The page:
When corporations like Bank of America don't pay their fair share of taxes, we have to 'cut' teachers, firefighters, and public servants. Do you pay your taxes? So do we. Why don't corporations pay their fair share, just like everyone else? Bank of America is Bad for America. Bank of America pockets Billions in profits and bailouts, but $0 in American taxes — that's immoral and un-American.
Tag Archives | Taxation
Christopher Hellman writes on TomDispatch.com:
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So the big week is here as the federal budget heads for the Washington operating table. The question in the media will be: to shut or not to shut the government down — and whether that shutdown is likely to happen now, two weeks from now, or in the spring when raising the debt ceiling comes up for debate. In the meantime, the new Republican majority in the House of Representatives is intent on taking out fuel subsidies for the poor, federal funding for Planned Parenthood, money for National Public Radio and the Public Broadcasting System, and the Maternal and Child Health Block Grant that “supports state-based prenatal care programs and services for children with special needs,” among many other programs, but not (as New York Times columnist Gail Collins pointed out recently) the millions of dollars the U.S. Army sinks into its “relationship” with NASCAR.
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Everything you need to know about the future of the NFL could be seen in the gloriously decadent stadium that hosted this Super Bowl. As NFL Commissioner Roger Goodell pointed out, “Quite frankly, that’s our stage.” It was the cleanest, safest, nicest stadium anyone has ever visited. It was also the most extravagant and economically stratified. It cost double what Jerry Jones said it would, and taxpayers financed about a quarter of it, yet its innermost marble interiors are totally inaccessible to the average fan.
A tipping point was reached with this Super Bowl, for me. It was the screwed-over anger of those 1,250 people without seats that did it. Those travel-weary, cash-whipped fans paid small fortunes to go to the game, only to discover their stubs were no good, because fire marshals declared some sections unsafe.
For those STILL too gullible to believe that we will never recover until we stop the irresponsible hoarding and gambling behaviours of Wall Street through a property tax on large securities holdings, I present the following:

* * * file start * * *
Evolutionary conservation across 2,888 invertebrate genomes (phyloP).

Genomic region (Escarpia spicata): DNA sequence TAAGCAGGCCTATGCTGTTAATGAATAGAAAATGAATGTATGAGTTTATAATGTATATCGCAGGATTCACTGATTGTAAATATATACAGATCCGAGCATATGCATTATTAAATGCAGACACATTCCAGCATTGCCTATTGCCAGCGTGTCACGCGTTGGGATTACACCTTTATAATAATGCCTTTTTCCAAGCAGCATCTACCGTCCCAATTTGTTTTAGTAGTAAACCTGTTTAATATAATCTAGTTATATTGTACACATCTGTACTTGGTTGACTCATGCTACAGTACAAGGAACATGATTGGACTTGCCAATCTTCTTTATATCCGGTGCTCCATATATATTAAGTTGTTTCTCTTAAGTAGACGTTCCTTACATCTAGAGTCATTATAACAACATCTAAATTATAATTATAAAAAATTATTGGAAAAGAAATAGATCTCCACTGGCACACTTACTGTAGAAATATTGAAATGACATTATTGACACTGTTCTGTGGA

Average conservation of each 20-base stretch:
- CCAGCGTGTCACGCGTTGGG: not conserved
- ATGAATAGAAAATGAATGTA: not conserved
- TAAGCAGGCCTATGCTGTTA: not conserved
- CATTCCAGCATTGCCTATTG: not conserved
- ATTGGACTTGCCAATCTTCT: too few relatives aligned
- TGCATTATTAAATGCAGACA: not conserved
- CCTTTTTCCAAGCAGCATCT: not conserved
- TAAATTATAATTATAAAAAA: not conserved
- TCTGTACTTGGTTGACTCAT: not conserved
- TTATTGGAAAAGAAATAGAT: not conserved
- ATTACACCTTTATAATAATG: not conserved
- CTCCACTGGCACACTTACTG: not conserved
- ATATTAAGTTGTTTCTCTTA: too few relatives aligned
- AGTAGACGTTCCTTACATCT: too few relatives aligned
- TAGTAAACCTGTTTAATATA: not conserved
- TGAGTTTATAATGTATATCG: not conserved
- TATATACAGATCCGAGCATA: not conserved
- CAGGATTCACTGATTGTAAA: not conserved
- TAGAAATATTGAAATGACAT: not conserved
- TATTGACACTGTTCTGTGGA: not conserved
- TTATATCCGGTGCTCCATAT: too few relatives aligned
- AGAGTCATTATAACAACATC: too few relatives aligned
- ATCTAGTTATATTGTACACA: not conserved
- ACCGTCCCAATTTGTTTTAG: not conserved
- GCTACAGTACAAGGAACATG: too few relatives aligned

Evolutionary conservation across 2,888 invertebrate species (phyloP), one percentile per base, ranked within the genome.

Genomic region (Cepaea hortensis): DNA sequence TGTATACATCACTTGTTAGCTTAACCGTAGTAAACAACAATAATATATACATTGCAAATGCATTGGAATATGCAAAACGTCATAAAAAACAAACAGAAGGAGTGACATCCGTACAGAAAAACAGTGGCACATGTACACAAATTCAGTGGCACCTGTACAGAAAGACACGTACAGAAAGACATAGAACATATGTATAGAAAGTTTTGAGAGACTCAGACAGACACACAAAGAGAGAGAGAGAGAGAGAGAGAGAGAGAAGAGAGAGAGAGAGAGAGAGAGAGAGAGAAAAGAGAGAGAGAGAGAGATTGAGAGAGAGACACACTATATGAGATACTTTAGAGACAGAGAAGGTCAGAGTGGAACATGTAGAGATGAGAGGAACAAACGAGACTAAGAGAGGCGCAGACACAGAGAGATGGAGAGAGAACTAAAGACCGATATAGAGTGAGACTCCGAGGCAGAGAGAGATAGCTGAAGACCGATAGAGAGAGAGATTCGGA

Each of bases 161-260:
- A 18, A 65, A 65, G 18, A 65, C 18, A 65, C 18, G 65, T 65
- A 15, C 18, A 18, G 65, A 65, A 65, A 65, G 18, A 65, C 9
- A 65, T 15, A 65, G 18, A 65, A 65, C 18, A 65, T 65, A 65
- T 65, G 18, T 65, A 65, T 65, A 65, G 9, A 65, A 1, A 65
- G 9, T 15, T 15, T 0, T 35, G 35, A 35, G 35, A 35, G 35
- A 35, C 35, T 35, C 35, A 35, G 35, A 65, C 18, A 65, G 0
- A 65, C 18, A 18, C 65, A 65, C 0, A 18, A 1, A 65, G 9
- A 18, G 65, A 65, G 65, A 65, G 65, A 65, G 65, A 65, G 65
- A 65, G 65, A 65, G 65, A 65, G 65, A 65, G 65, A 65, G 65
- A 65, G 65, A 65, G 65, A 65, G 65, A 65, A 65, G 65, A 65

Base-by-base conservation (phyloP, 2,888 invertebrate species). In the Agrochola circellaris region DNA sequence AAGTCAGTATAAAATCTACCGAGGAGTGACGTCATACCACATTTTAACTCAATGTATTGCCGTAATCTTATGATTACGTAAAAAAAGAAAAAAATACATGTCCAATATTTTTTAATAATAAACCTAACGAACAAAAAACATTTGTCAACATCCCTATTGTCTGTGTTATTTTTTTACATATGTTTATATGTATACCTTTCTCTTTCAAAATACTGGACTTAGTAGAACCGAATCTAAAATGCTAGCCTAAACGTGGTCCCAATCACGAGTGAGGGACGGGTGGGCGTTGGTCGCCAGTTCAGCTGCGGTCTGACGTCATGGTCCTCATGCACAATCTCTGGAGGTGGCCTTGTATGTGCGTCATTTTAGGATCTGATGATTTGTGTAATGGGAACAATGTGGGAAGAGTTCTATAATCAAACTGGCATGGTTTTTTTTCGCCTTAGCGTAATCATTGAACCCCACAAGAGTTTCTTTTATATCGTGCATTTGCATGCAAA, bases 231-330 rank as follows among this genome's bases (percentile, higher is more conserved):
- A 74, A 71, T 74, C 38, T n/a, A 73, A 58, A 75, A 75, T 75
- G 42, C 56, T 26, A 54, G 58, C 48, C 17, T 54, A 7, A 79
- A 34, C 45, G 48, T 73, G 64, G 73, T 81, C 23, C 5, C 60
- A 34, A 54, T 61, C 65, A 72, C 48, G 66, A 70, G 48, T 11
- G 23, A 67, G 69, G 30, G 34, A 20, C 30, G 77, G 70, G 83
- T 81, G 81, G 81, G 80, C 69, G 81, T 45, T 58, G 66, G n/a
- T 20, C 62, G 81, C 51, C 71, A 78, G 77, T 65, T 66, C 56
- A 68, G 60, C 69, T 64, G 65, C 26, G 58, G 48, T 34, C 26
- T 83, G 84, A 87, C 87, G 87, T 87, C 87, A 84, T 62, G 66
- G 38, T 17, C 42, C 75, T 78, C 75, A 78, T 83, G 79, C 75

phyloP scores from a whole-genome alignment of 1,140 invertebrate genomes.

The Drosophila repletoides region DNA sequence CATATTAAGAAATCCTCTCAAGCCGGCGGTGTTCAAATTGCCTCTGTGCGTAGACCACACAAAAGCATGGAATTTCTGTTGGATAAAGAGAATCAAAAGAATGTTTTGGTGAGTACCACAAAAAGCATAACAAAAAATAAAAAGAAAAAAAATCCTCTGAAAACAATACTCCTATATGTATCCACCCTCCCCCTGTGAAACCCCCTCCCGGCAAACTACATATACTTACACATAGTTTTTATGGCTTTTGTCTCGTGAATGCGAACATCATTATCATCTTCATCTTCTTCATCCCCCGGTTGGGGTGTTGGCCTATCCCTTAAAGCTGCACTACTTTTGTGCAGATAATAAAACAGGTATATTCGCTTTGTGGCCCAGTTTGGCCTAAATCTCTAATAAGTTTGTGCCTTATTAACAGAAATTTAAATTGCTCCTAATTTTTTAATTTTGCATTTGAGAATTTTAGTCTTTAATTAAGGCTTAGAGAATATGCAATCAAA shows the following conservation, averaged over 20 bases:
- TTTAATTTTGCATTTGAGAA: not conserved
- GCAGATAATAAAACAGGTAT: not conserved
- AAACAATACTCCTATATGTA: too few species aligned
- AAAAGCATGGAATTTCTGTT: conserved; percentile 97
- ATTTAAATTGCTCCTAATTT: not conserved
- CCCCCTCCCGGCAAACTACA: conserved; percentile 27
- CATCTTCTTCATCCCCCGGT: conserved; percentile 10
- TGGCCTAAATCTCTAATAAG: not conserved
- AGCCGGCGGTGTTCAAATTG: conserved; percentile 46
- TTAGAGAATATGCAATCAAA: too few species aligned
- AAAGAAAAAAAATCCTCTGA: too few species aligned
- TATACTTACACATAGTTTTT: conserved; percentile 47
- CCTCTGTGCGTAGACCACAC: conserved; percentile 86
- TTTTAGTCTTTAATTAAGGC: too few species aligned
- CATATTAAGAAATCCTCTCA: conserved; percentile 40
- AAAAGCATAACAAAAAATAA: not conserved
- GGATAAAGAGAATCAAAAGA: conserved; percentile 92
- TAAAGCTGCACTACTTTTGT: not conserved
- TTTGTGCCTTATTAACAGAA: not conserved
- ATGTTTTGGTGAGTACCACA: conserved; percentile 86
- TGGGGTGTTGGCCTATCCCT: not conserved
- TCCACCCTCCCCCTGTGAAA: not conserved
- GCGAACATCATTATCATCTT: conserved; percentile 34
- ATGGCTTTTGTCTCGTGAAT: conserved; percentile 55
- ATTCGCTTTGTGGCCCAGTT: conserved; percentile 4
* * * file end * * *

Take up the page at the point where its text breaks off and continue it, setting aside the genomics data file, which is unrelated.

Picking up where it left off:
Our economy doesn’t need to print more money. The economy must have had about $1.5 TRILLION more money at the end of 2010 than it started with. What we need to do is make the banksters and uber-rich pay their fair share and stop glomming off old age pensioners.
Details available upon request. Or check it out for yourself here.
What follows is an open letter to the President of the United States, extending my holiday greetings and providing a brief explanation of some perhaps ‘idiosyncratic’ gifts sent to Pennsylvania Avenue via U.P.S. this past week.
Okay, okay, I realize this may seem rather belated, but let’s be realistic: there was no way you were going to get around to opening my Xmas gifts to you until now. Indeed, they probably still remain unopened in some storage room, if they haven’t already been nicked by the staff you’ve assigned to opening packages. Or the security detail hasn’t mistakenly drawn a sinister interpretation of their contents and ruined them by soaking them in some watery defusion contrivance.
Which would be a great shame. Not because my personal feelings would be injured by the gifts’ destruction, but because recent events have shown me that you sorely in need these items. So much so that I regard it as equally necessary to append this open letter describing the thought process behind each of the gifts.… Read the rest
Gilbert Mercier writes on News Junkie Post:
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Congress has passed, a two year renewal of the Bush tax cuts. The bill is a nice extra Christmas bonus for the wealthiest 2 percent of Americans, and it will only amplify the monumental US budget deficit.
The logic behind the bill goes against, not only common sense but also against the global trend, notably in Europe, to cut spending and increase taxation in order to address a spreading budget crisis.